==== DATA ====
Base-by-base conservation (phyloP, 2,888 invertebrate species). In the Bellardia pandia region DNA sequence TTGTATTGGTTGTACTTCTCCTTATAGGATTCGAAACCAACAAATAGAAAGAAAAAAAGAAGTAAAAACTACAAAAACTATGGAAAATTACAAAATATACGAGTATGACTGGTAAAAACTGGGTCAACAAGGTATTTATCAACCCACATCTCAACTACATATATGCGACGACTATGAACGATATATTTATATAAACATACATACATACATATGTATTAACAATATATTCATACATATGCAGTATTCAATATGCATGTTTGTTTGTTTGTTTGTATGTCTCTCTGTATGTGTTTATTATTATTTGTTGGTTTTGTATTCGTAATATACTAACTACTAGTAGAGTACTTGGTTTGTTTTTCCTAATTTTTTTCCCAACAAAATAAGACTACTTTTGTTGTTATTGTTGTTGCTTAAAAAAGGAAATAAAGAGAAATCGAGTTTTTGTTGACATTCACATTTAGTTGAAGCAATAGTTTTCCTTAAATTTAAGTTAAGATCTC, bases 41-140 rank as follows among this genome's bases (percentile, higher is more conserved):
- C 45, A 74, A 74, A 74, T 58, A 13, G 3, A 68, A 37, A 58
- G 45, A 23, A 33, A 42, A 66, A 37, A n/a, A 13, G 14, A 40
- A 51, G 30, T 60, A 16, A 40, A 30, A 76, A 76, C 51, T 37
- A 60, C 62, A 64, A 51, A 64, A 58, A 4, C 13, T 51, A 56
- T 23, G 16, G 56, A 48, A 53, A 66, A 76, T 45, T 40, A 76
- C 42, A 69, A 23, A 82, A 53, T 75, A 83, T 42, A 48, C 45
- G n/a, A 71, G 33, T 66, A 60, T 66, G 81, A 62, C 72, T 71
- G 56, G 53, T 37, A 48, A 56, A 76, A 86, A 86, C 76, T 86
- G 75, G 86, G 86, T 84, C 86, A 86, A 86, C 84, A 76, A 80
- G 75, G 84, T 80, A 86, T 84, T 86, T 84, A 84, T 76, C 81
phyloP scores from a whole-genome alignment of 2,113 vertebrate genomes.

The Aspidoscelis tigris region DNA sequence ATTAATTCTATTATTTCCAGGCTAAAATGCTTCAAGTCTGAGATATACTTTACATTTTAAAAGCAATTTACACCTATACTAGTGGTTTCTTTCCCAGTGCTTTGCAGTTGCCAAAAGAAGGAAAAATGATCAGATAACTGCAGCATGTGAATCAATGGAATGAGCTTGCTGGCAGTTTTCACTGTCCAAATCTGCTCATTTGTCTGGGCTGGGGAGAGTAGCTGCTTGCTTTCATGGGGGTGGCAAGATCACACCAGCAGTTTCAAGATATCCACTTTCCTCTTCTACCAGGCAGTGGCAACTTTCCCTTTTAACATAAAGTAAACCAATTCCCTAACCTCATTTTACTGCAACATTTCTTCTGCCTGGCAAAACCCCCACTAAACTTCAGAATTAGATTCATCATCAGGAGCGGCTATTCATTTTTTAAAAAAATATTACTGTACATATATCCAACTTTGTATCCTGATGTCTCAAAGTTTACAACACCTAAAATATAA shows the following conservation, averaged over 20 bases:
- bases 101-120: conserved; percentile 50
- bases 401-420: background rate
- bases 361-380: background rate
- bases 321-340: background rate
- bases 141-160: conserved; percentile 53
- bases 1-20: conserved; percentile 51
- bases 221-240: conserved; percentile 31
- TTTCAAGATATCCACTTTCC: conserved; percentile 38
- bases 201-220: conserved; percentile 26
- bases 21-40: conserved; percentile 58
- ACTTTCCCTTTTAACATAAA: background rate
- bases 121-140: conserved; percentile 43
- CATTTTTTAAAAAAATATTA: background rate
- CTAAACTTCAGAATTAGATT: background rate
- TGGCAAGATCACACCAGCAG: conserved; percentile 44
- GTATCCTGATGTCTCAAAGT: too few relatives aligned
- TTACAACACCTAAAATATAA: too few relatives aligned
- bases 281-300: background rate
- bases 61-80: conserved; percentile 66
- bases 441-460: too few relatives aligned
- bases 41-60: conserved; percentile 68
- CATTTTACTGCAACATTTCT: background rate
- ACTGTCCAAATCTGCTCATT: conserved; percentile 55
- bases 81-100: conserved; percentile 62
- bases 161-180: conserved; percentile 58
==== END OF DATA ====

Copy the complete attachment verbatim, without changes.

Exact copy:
Base-by-base conservation (phyloP, 2,888 invertebrate species). In the Bellardia pandia region DNA sequence TTGTATTGGTTGTACTTCTCCTTATAGGATTCGAAACCAACAAATAGAAAGAAAAAAAGAAGTAAAAACTACAAAAACTATGGAAAATTACAAAATATACGAGTATGACTGGTAAAAACTGGGTCAACAAGGTATTTATCAACCCACATCTCAACTACATATATGCGACGACTATGAACGATATATTTATATAAACATACATACATACATATGTATTAACAATATATTCATACATATGCAGTATTCAATATGCATGTTTGTTTGTTTGTTTGTATGTCTCTCTGTATGTGTTTATTATTATTTGTTGGTTTTGTATTCGTAATATACTAACTACTAGTAGAGTACTTGGTTTGTTTTTCCTAATTTTTTTCCCAACAAAATAAGACTACTTTTGTTGTTATTGTTGTTGCTTAAAAAAGGAAATAAAGAGAAATCGAGTTTTTGTTGACATTCACATTTAGTTGAAGCAATAGTTTTCCTTAAATTTAAGTTAAGATCTC, bases 41-140 rank as follows among this genome's bases (percentile, higher is more conserved):
- C 45, A 74, A 74, A 74, T 58, A 13, G 3, A 68, A 37, A 58
- G 45, A 23, A 33, A 42, A 66, A 37, A n/a, A 13, G 14, A 40
- A 51, G 30, T 60, A 16, A 40, A 30, A 76, A 76, C 51, T 37
- A 60, C 62, A 64, A 51, A 64, A 58, A 4, C 13, T 51, A 56
- T 23, G 16, G 56, A 48, A 53, A 66, A 76, T 45, T 40, A 76
- C 42, A 69, A 23, A 82, A 53, T 75, A 83, T 42, A 48, C 45
- G n/a, A 71, G 33, T 66, A 60, T 66, G 81, A 62, C 72, T 71
- G 56, G 53, T 37, A 48, A 56, A 76, A 86, A 86, C 76, T 86
- G 75, G 86, G 86, T 84, C 86, A 86, A 86, C 84, A 76, A 80
- G 75, G 84, T 80, A 86, T 84, T 86, T 84, A 84, T 76, C 81
phyloP scores from a whole-genome alignment of 2,113 vertebrate genomes.

The Aspidoscelis tigris region DNA sequence ATTAATTCTATTATTTCCAGGCTAAAATGCTTCAAGTCTGAGATATACTTTACATTTTAAAAGCAATTTACACCTATACTAGTGGTTTCTTTCCCAGTGCTTTGCAGTTGCCAAAAGAAGGAAAAATGATCAGATAACTGCAGCATGTGAATCAATGGAATGAGCTTGCTGGCAGTTTTCACTGTCCAAATCTGCTCATTTGTCTGGGCTGGGGAGAGTAGCTGCTTGCTTTCATGGGGGTGGCAAGATCACACCAGCAGTTTCAAGATATCCACTTTCCTCTTCTACCAGGCAGTGGCAACTTTCCCTTTTAACATAAAGTAAACCAATTCCCTAACCTCATTTTACTGCAACATTTCTTCTGCCTGGCAAAACCCCCACTAAACTTCAGAATTAGATTCATCATCAGGAGCGGCTATTCATTTTTTAAAAAAATATTACTGTACATATATCCAACTTTGTATCCTGATGTCTCAAAGTTTACAACACCTAAAATATAA shows the following conservation, averaged over 20 bases:
- bases 101-120: conserved; percentile 50
- bases 401-420: background rate
- bases 361-380: background rate
- bases 321-340: background rate
- bases 141-160: conserved; percentile 53
- bases 1-20: conserved; percentile 51
- bases 221-240: conserved; percentile 31
- TTTCAAGATATCCACTTTCC: conserved; percentile 38
- bases 201-220: conserved; percentile 26
- bases 21-40: conserved; percentile 58
- ACTTTCCCTTTTAACATAAA: background rate
- bases 121-140: conserved; percentile 43
- CATTTTTTAAAAAAATATTA: background rate
- CTAAACTTCAGAATTAGATT: background rate
- TGGCAAGATCACACCAGCAG: conserved; percentile 44
- GTATCCTGATGTCTCAAAGT: too few relatives aligned
- TTACAACACCTAAAATATAA: too few relatives aligned
- bases 281-300: background rate
- bases 61-80: conserved; percentile 66
- bases 441-460: too few relatives aligned
- bases 41-60: conserved; percentile 68
- CATTTTACTGCAACATTTCT: background rate
- ACTGTCCAAATCTGCTCATT: conserved; percentile 55
- bases 81-100: conserved; percentile 62
- bases 161-180: conserved; percentile 58